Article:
“One of the strangest challenges porn faces is competition from online games like World of Warcraft, though the connection may at first seem random. “It is all entertainment that you are getting involved in the same way as porn is entertainment,” said Aiden. “The games are competition for porn. Fans jerk off to porn and are done, but you can keep playing a game.””—Top 5 Reasons Porn-for-Profit Is Dying - The Daily Beast
Last month we pointed out what a bad idea it was for book publishers to go against the market’s wishes and to delay the release of certain ebooks, hoping to drive more people to the (higher margin) hardcover versions of the book. This is incredibly anti-consumer thinking and assumes, incorrectly, that people will happily accept the format the publisher gives them. Not surprisingly, consumers are starting to rebel. Apparently some of the books are getting hit with one-star reviews on Amazon as punishment. For example, HarperCollins — one of the leading supporters of these silly “windowed” releases — is discovering that its well-hyped book Game Change is filling up with one-star reviews. Going against what your consumers want is almost never a good idea.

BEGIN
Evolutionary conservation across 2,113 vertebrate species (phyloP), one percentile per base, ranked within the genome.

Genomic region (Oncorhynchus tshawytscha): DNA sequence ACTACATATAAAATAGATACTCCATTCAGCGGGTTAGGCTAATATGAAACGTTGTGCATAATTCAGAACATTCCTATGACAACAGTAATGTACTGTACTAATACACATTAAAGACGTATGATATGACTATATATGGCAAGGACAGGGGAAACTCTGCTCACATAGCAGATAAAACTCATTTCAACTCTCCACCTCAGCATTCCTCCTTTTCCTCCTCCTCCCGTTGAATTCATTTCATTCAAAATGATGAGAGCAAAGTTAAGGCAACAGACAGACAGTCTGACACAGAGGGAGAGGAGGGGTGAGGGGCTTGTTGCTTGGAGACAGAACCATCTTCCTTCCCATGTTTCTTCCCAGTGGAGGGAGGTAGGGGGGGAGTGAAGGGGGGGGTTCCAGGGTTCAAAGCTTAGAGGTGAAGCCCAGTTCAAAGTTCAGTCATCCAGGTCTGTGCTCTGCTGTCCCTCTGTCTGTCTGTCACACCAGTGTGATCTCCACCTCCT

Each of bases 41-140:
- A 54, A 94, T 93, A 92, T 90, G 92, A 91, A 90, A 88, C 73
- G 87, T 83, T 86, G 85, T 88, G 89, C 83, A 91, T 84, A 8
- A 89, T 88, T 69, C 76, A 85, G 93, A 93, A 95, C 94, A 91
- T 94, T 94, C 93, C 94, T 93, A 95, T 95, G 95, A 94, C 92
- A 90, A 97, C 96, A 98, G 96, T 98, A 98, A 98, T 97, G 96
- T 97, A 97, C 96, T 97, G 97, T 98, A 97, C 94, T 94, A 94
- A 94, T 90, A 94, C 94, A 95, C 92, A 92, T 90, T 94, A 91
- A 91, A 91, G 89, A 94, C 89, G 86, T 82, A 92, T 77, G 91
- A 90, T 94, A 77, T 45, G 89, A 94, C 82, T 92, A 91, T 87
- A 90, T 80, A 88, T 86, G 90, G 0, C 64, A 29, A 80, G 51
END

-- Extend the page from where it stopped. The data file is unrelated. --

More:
Google has become a snake that too readily consumes its own keyword tail. Identify some words that show up in profitable searches — from appliances, to mesothelioma suits, to kayak lessons — churn out content cheaply and regularly, and you’re done. On the web, no-one knows you’re a content-grinder.
This will be the year when it becomes apparent that the future of news and media is entrepreneurial, not institutional. The year will see the rise of the new overtake the fall of the old. Even so, while we suffer moguls’ death rattles, we will hear continued debate over government intervention to protect them through proposed changes in copyright, tax favours and direct subsidy. If the government steps in, it will be to bail them out as it did for bad banks and General Motors. And we know how well that worked. A concurrent debate in Washington will reach its climax this year over net neutrality and the means to bring broadband ubiquity to the nation. That is the intervention the entrepreneurs seek.
If, instead of the same tired debates over old media, you seek something new, go mobile. In 2010, we will see Google battle Apple for the right to connect us, not just with each other but with information about any place, any thing and anyone. As we also say in America, you ain’t seen nothin’ yet.
Today marks the five year anniversary of the great Asian Tsunami of December 26th, 2004. This was a turning point for online video as it was the first time people from all around the world went online to watch. For all who now take online video for granted, this was even before Google Video. Here is a story I wrote about my own experience which happened just two months after I had launched Rocketboom: